NXP has been making good use of Arm's Cortex-M0 architecture (see 32-Bit Architecture Changes The Power Game For Micros). The NXP LPC4000 combined a Cortex-M0 with a Cortex-M4 (see New Platform Approaches Deliver Top Digital Designs In 2010). The Cortex-M0 has a very compact Thumb 2 instruction set.
The new 30MHz LPC1200 (Fig. 1) targets industrial control, white goods and home automation applications. It has robust i/O interfaces with high noise immunity and 8kV ESD (electrostatic discharge) protectio. It also includes a low power state machine for peripheral control that can operate while the CPU is asleep. It can also off load the CPU from many peripheral control chores. It has 8 Kbytes RAM and up to 128 Kbytes of flash with a 512 byte page size. The ROM contains peripheral drivers and a deterministic divide routine (~100 cycles). The Cortex-M0 has a multiply but no divide instruction.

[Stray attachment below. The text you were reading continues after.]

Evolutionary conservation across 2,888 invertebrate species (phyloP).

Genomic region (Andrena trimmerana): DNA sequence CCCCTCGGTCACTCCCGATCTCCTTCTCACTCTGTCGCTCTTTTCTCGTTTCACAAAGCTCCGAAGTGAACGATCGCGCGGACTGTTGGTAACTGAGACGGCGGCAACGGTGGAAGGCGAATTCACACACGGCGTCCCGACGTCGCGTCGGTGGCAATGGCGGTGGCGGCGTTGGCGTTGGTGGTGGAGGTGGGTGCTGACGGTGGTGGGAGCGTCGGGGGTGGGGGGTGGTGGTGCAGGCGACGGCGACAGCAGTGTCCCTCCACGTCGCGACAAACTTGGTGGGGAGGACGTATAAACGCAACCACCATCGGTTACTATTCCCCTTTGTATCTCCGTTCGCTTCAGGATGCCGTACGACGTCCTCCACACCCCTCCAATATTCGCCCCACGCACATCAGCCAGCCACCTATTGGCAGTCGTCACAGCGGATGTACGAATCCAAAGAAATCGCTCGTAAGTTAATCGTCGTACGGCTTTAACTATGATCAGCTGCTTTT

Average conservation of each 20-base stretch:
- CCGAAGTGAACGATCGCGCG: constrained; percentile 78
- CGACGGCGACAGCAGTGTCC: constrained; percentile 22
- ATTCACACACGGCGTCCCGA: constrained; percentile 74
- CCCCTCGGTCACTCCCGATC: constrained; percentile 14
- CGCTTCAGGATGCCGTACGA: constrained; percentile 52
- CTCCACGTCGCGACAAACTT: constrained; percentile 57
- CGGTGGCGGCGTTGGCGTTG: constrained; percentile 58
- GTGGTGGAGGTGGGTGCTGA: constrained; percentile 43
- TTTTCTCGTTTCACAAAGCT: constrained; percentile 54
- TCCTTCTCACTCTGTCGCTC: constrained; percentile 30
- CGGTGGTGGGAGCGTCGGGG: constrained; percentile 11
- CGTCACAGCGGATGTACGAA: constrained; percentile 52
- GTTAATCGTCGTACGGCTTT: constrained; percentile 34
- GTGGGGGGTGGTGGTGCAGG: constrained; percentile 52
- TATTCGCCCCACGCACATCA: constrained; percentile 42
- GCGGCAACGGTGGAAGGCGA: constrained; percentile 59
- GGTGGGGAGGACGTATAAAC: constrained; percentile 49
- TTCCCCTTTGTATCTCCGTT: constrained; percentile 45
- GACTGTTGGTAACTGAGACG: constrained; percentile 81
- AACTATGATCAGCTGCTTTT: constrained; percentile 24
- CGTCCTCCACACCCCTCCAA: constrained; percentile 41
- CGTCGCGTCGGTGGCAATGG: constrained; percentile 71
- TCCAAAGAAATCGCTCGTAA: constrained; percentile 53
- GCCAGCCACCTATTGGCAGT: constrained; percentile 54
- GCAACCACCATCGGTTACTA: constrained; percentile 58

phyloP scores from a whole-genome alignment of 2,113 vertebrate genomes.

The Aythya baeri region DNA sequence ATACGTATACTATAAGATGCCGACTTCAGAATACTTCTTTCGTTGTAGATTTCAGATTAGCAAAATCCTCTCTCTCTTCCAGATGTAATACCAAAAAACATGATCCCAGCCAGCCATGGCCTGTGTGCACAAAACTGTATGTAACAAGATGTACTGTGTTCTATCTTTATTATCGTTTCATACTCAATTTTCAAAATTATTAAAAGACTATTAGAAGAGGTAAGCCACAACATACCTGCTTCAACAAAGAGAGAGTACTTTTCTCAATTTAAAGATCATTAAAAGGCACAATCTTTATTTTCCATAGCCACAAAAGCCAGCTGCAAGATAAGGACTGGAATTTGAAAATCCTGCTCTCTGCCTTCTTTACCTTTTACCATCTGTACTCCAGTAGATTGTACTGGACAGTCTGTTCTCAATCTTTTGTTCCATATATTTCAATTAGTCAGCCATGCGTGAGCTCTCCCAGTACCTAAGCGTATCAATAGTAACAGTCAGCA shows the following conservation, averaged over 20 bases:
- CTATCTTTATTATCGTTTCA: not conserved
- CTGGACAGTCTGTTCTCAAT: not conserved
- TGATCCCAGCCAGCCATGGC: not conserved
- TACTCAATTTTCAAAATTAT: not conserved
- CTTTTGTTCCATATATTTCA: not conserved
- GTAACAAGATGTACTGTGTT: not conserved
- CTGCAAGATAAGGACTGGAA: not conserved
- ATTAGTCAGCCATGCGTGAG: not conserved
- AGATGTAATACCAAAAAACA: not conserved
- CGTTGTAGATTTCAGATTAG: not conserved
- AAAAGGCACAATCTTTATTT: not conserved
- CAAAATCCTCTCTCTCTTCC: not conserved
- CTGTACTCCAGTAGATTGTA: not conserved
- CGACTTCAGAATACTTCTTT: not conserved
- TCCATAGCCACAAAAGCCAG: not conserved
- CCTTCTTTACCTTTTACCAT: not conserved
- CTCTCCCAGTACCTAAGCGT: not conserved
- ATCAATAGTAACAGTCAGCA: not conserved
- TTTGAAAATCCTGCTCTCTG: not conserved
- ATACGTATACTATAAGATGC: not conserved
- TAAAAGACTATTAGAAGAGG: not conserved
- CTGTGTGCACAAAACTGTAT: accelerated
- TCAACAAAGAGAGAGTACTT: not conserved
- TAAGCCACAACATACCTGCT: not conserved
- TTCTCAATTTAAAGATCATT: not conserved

The chip has 55 GPIOs, two 32-bit timers, two 16-bit timers, and a real time clock. Peripherals include DMA support, two UARTs, an SPI/SPP port, and an I2C port. There is a CRC engine. Analog peripherals include an 8-channel, 10-bit ADC and two comparators with 32 Vref levels.
The system state machine is similar to the one on the LPC4000. It comes with a number of configuration templates that allows operation even while the processor is asleep. The system allows configurations such as the comparators controlling when the ADC will run.
The chip has a built-in 12 MHz oscillator with 1% accuracy. It has an industrial (-40C to +85C) operating range.
Pricing for the LPC1200 starts at $1.25 with 32 Kbytes of flash memory. It is available in LQFP48 and LQFP64 chips. The LPCXpresso development kit (Fig. 2) is priced at $29.95. It includes the free LPCXpresso IDE.
The LCD12Dxx version of the chip adds support for a 40x4 segment LCD display. It will be available later this year.